Even before his cancellation, I was a little wary of Mr. B. Like a number of Bumble (and Tinder) profiles, his bio had zero information other than his first name, job info, age, and college – all pulled from Facebook. I asked for his phone number and did a reverse number check to find his full name so I could do a little fact checking beforehand.

Mr. B had a whistle clean Facebook page, pretty much a blank slate. This gave me pause. I pondered some more. I wondered if the reason he was so unavailable when we were trying to schedule a meeting was because he was married or dating around.

To top if off, this was the 3rd time I’d been Revoked on Bumble. I was mad as hell and wasn’t going to take it anymore. Or at least I was going to have some fun.

I decided to blow him off with what I thought was an equally implausible reason to cancel. So I wrote back:

bumble msg from me

Before I wrote this, I made sure there were local pole dancing classes. There are classes and there’s even a pole dancing Meetup. I thought it would be pretty obvious that I was mocking him. Not that taking a pole dancing class lacks credibility but I thought it was such a wild, out of the ordinary excuse that he would know I was making it up.

I was wrong:

bumble msg 3

 

He believed my excuse. Or he really likes the idea of me pole dancing. I didn’t respond to his text about finding a day and time to meet. He followed up two days later and suggested meeting next Tuesday. He’s obviously not in any hurry. (Possible wife or girlfriend? Check.)

I wonder if I agreed to meet, would something else come up? Perhaps a video game night with “the boys.”

I don’t plan to respond to Mr. B. Instead, I think I’ll look for a pole dancing class that meets next Tuesday.

Until next week, happy dating or not dating — or pole dancing.

XXXOOO

Nadia

P.S. I like the concept and application of Bumble despite the Revoked experience. Not sure why this happened 3 times in a row but I think it’s a random issue, not a problem with the app. Readers, if any of you are using Bumble, I’d love to know about your experiences. Listen to Women of Uncertain Age to hear about a Bumble encounter related to ghosting…or not ghosting. You decide.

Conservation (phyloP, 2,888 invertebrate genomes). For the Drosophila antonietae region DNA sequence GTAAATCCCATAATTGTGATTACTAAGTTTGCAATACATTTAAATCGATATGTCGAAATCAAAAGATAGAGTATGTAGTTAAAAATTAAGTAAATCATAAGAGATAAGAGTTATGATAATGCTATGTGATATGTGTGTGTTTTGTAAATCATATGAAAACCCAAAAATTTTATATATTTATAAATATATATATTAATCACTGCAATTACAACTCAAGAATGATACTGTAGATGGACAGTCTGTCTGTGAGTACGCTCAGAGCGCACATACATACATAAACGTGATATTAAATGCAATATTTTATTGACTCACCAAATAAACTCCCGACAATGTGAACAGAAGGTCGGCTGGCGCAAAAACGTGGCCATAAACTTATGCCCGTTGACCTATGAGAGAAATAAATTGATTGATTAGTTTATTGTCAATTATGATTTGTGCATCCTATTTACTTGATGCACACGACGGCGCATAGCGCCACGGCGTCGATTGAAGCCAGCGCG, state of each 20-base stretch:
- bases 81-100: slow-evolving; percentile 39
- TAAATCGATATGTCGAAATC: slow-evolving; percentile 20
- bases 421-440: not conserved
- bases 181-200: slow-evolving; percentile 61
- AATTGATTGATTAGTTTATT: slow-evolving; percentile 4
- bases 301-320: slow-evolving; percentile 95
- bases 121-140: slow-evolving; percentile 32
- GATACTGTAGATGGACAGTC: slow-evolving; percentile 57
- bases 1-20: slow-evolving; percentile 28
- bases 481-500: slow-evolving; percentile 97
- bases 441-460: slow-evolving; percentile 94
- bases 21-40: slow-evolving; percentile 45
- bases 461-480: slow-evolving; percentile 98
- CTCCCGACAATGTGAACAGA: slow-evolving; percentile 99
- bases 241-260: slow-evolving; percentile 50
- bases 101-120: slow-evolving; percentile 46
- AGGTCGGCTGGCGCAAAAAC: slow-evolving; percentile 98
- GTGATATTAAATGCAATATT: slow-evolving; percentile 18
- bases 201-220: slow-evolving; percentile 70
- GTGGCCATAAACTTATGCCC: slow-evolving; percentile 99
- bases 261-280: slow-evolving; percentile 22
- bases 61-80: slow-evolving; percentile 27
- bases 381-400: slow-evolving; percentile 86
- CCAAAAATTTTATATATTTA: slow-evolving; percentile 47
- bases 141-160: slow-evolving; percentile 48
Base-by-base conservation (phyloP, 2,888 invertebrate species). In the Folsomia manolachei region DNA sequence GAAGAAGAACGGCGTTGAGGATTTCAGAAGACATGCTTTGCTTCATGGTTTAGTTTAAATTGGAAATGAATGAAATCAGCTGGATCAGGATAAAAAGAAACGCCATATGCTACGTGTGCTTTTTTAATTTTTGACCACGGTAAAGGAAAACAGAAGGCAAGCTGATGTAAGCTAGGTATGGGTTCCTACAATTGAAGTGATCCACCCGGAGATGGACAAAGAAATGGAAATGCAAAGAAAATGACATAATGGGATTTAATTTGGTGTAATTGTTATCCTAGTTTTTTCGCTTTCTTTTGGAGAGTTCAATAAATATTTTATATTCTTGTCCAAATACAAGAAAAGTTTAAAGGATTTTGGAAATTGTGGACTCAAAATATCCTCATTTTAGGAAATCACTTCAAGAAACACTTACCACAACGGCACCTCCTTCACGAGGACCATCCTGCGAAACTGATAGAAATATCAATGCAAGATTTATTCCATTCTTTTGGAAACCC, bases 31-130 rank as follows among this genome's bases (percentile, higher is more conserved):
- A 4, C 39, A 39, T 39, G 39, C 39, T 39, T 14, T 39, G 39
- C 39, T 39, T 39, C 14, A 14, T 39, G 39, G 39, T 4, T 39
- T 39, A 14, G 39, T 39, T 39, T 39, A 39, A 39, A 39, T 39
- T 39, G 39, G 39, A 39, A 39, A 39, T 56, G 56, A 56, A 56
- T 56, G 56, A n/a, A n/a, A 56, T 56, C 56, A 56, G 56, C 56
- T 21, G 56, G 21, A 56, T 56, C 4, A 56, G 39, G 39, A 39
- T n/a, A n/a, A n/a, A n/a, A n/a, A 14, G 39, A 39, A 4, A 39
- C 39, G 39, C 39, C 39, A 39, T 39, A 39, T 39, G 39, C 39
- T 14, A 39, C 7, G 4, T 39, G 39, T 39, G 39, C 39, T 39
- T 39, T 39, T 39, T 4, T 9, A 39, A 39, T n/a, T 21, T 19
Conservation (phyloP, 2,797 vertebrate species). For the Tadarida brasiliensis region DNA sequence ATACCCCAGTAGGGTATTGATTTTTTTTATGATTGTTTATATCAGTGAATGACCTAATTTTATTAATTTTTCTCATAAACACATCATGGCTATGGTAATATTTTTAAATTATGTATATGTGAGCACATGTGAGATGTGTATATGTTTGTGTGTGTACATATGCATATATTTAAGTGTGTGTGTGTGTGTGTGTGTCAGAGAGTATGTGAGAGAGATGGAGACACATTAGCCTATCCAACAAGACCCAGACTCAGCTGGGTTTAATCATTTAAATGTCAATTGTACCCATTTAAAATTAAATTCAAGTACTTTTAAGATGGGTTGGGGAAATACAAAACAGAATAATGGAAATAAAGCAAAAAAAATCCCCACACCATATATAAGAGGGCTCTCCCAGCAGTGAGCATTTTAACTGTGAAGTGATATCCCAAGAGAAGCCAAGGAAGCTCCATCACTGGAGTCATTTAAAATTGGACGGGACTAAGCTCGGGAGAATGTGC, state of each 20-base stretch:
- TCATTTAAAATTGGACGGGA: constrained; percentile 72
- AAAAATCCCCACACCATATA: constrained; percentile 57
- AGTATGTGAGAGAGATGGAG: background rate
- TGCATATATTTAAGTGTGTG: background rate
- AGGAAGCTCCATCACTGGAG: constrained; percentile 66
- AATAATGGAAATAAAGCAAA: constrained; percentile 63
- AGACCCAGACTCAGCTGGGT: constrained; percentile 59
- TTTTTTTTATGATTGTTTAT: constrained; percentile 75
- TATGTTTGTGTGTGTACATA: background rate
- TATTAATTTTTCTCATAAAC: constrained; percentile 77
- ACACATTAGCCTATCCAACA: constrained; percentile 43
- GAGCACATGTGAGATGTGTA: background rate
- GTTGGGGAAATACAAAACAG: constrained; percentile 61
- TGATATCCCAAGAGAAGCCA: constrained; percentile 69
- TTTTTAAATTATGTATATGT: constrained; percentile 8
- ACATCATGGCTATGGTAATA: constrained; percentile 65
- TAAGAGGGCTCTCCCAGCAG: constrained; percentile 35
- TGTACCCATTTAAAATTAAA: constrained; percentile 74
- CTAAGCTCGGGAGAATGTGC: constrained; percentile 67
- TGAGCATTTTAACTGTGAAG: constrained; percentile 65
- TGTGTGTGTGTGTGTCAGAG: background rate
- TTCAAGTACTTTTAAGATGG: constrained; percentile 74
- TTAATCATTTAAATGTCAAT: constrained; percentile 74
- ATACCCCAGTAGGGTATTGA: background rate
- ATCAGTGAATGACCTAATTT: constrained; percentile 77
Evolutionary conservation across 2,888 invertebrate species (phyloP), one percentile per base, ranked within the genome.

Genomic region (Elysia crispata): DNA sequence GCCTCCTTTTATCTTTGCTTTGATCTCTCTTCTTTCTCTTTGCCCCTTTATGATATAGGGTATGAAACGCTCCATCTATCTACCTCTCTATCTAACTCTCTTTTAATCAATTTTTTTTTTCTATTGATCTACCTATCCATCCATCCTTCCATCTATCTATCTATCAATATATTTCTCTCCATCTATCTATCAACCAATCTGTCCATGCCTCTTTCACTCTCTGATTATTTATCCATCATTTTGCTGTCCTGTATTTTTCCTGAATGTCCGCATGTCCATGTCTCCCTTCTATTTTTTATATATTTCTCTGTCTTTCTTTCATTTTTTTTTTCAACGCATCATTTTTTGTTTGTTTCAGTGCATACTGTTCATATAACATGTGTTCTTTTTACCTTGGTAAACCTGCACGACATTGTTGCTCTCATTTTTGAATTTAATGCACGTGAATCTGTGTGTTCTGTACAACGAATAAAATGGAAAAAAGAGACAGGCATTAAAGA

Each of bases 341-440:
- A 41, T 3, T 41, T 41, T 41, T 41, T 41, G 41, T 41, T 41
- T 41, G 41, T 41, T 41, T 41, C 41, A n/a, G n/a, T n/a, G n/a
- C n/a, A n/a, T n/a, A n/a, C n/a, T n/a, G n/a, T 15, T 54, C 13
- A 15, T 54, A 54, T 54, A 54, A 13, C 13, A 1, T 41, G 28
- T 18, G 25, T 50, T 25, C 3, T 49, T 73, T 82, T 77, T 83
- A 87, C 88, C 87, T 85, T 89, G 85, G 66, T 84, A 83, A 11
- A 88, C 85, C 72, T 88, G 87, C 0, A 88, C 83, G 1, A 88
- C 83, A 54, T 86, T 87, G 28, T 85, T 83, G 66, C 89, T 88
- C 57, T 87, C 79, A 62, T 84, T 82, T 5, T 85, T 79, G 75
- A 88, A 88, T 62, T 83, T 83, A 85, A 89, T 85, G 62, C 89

A Bad Bagel on Coffee Meets Bagel

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Although I frequently encounter online dating scammers via email, I finally had the “pleasure” of speaking to one on the phone.

Mr. O was my first “match” or connection on Coffee Meets Bagel, a dating app I recently downloaded to my phone (for a review of other apps, see Dating Sites and Apps: A Rodeo Roundup). For those unfamiliar with this free app, it provides daters with a section for a brief profile and photo and sends you a daily match or “bagel” at noon, provided the bakers or rather matchmakers in charge find someone for you. If there are no quality bagel matches, CMB may send you some “also rans.” You can take these imperfect matches or give them away to your friends. Unfortunately, there are no options to search on your own.

From our first exchange, I was a bit suspicious of Mr. O but I found his profile and photos appealing. I decided to play along safely for a while to confirm my suspicions – or not – and flex my investigative muscles. I hoped I would be proven wrong and that Mr. O was the real deal.

Let’s have some vegetable torte while I tell you this tale.

The Mr. O interlude was a slow unveiling of some odd, unusual or inconsistent “facts” that one/I could easily overlook in a search for romance.

For example his profile claimed two bachelors degrees – one from the University of Stavenger in Norway and one from the University of Sydney. In an early email, I asked Mr. O if he was Australian given the Sydney degree. He wrote that he had taken a short course there. Despite this inconsistency, I forged ahead.